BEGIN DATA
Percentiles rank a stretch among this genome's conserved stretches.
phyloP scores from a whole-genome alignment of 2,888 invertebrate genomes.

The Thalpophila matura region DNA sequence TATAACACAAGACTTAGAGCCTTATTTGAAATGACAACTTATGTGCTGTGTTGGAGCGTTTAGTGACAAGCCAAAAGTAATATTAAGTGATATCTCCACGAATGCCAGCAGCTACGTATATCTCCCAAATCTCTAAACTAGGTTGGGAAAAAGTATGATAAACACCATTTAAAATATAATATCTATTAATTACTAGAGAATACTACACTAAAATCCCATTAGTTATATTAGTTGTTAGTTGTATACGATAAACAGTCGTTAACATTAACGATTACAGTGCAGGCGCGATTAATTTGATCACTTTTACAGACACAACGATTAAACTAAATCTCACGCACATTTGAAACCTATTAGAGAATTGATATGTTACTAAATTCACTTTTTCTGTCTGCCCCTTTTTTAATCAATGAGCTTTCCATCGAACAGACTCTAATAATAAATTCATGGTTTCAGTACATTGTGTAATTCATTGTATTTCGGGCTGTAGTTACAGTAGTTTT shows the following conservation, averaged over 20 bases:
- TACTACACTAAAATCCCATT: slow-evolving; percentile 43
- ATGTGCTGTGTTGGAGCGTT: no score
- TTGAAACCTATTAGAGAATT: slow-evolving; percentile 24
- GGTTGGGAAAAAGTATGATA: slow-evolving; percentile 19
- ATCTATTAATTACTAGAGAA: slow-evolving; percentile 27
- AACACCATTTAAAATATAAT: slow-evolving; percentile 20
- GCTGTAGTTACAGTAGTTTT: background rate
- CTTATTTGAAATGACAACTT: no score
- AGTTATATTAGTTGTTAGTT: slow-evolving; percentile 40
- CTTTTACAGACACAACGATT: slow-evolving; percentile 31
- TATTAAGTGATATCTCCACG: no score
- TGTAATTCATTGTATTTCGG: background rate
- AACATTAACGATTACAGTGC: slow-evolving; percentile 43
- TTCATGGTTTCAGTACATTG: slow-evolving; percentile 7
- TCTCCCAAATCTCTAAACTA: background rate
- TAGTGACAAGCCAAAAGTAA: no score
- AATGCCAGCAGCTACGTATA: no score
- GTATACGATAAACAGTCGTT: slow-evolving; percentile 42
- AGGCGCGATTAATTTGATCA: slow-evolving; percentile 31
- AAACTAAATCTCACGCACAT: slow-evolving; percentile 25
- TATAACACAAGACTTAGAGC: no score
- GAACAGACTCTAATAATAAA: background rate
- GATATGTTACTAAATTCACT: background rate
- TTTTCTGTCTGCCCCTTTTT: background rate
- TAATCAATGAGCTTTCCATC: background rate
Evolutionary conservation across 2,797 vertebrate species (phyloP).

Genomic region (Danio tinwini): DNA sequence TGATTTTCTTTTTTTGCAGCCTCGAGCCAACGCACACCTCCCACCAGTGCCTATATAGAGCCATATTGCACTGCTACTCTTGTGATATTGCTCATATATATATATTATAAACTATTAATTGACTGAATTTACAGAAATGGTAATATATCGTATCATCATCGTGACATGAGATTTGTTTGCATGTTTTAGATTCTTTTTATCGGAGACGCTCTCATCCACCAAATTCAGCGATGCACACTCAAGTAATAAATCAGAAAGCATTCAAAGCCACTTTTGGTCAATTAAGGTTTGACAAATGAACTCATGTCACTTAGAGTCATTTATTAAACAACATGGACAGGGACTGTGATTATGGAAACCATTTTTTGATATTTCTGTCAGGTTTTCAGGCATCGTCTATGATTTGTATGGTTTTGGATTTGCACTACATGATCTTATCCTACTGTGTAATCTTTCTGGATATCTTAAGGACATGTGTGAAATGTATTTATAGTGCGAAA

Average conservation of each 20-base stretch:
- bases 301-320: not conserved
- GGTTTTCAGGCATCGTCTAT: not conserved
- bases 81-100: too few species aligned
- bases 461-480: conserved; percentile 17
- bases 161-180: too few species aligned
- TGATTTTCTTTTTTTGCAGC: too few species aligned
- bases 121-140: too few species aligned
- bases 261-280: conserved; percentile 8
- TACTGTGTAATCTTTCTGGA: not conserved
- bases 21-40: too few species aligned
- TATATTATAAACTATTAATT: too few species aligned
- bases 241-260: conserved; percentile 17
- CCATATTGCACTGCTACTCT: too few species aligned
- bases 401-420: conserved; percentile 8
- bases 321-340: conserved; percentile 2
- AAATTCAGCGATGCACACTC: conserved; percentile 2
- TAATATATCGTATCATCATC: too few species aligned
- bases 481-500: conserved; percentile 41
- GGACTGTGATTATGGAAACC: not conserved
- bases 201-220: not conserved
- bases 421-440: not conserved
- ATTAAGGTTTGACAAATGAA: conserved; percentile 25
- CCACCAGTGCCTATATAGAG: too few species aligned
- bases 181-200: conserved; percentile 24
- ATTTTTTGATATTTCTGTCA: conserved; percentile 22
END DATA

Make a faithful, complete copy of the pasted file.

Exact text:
Percentiles rank a stretch among this genome's conserved stretches.
phyloP scores from a whole-genome alignment of 2,888 invertebrate genomes.

The Thalpophila matura region DNA sequence TATAACACAAGACTTAGAGCCTTATTTGAAATGACAACTTATGTGCTGTGTTGGAGCGTTTAGTGACAAGCCAAAAGTAATATTAAGTGATATCTCCACGAATGCCAGCAGCTACGTATATCTCCCAAATCTCTAAACTAGGTTGGGAAAAAGTATGATAAACACCATTTAAAATATAATATCTATTAATTACTAGAGAATACTACACTAAAATCCCATTAGTTATATTAGTTGTTAGTTGTATACGATAAACAGTCGTTAACATTAACGATTACAGTGCAGGCGCGATTAATTTGATCACTTTTACAGACACAACGATTAAACTAAATCTCACGCACATTTGAAACCTATTAGAGAATTGATATGTTACTAAATTCACTTTTTCTGTCTGCCCCTTTTTTAATCAATGAGCTTTCCATCGAACAGACTCTAATAATAAATTCATGGTTTCAGTACATTGTGTAATTCATTGTATTTCGGGCTGTAGTTACAGTAGTTTT shows the following conservation, averaged over 20 bases:
- TACTACACTAAAATCCCATT: slow-evolving; percentile 43
- ATGTGCTGTGTTGGAGCGTT: no score
- TTGAAACCTATTAGAGAATT: slow-evolving; percentile 24
- GGTTGGGAAAAAGTATGATA: slow-evolving; percentile 19
- ATCTATTAATTACTAGAGAA: slow-evolving; percentile 27
- AACACCATTTAAAATATAAT: slow-evolving; percentile 20
- GCTGTAGTTACAGTAGTTTT: background rate
- CTTATTTGAAATGACAACTT: no score
- AGTTATATTAGTTGTTAGTT: slow-evolving; percentile 40
- CTTTTACAGACACAACGATT: slow-evolving; percentile 31
- TATTAAGTGATATCTCCACG: no score
- TGTAATTCATTGTATTTCGG: background rate
- AACATTAACGATTACAGTGC: slow-evolving; percentile 43
- TTCATGGTTTCAGTACATTG: slow-evolving; percentile 7
- TCTCCCAAATCTCTAAACTA: background rate
- TAGTGACAAGCCAAAAGTAA: no score
- AATGCCAGCAGCTACGTATA: no score
- GTATACGATAAACAGTCGTT: slow-evolving; percentile 42
- AGGCGCGATTAATTTGATCA: slow-evolving; percentile 31
- AAACTAAATCTCACGCACAT: slow-evolving; percentile 25
- TATAACACAAGACTTAGAGC: no score
- GAACAGACTCTAATAATAAA: background rate
- GATATGTTACTAAATTCACT: background rate
- TTTTCTGTCTGCCCCTTTTT: background rate
- TAATCAATGAGCTTTCCATC: background rate
Evolutionary conservation across 2,797 vertebrate species (phyloP).

Genomic region (Danio tinwini): DNA sequence TGATTTTCTTTTTTTGCAGCCTCGAGCCAACGCACACCTCCCACCAGTGCCTATATAGAGCCATATTGCACTGCTACTCTTGTGATATTGCTCATATATATATATTATAAACTATTAATTGACTGAATTTACAGAAATGGTAATATATCGTATCATCATCGTGACATGAGATTTGTTTGCATGTTTTAGATTCTTTTTATCGGAGACGCTCTCATCCACCAAATTCAGCGATGCACACTCAAGTAATAAATCAGAAAGCATTCAAAGCCACTTTTGGTCAATTAAGGTTTGACAAATGAACTCATGTCACTTAGAGTCATTTATTAAACAACATGGACAGGGACTGTGATTATGGAAACCATTTTTTGATATTTCTGTCAGGTTTTCAGGCATCGTCTATGATTTGTATGGTTTTGGATTTGCACTACATGATCTTATCCTACTGTGTAATCTTTCTGGATATCTTAAGGACATGTGTGAAATGTATTTATAGTGCGAAA

Average conservation of each 20-base stretch:
- bases 301-320: not conserved
- GGTTTTCAGGCATCGTCTAT: not conserved
- bases 81-100: too few species aligned
- bases 461-480: conserved; percentile 17
- bases 161-180: too few species aligned
- TGATTTTCTTTTTTTGCAGC: too few species aligned
- bases 121-140: too few species aligned
- bases 261-280: conserved; percentile 8
- TACTGTGTAATCTTTCTGGA: not conserved
- bases 21-40: too few species aligned
- TATATTATAAACTATTAATT: too few species aligned
- bases 241-260: conserved; percentile 17
- CCATATTGCACTGCTACTCT: too few species aligned
- bases 401-420: conserved; percentile 8
- bases 321-340: conserved; percentile 2
- AAATTCAGCGATGCACACTC: conserved; percentile 2
- TAATATATCGTATCATCATC: too few species aligned
- bases 481-500: conserved; percentile 41
- GGACTGTGATTATGGAAACC: not conserved
- bases 201-220: not conserved
- bases 421-440: not conserved
- ATTAAGGTTTGACAAATGAA: conserved; percentile 25
- CCACCAGTGCCTATATAGAG: too few species aligned
- bases 181-200: conserved; percentile 24
- ATTTTTTGATATTTCTGTCA: conserved; percentile 22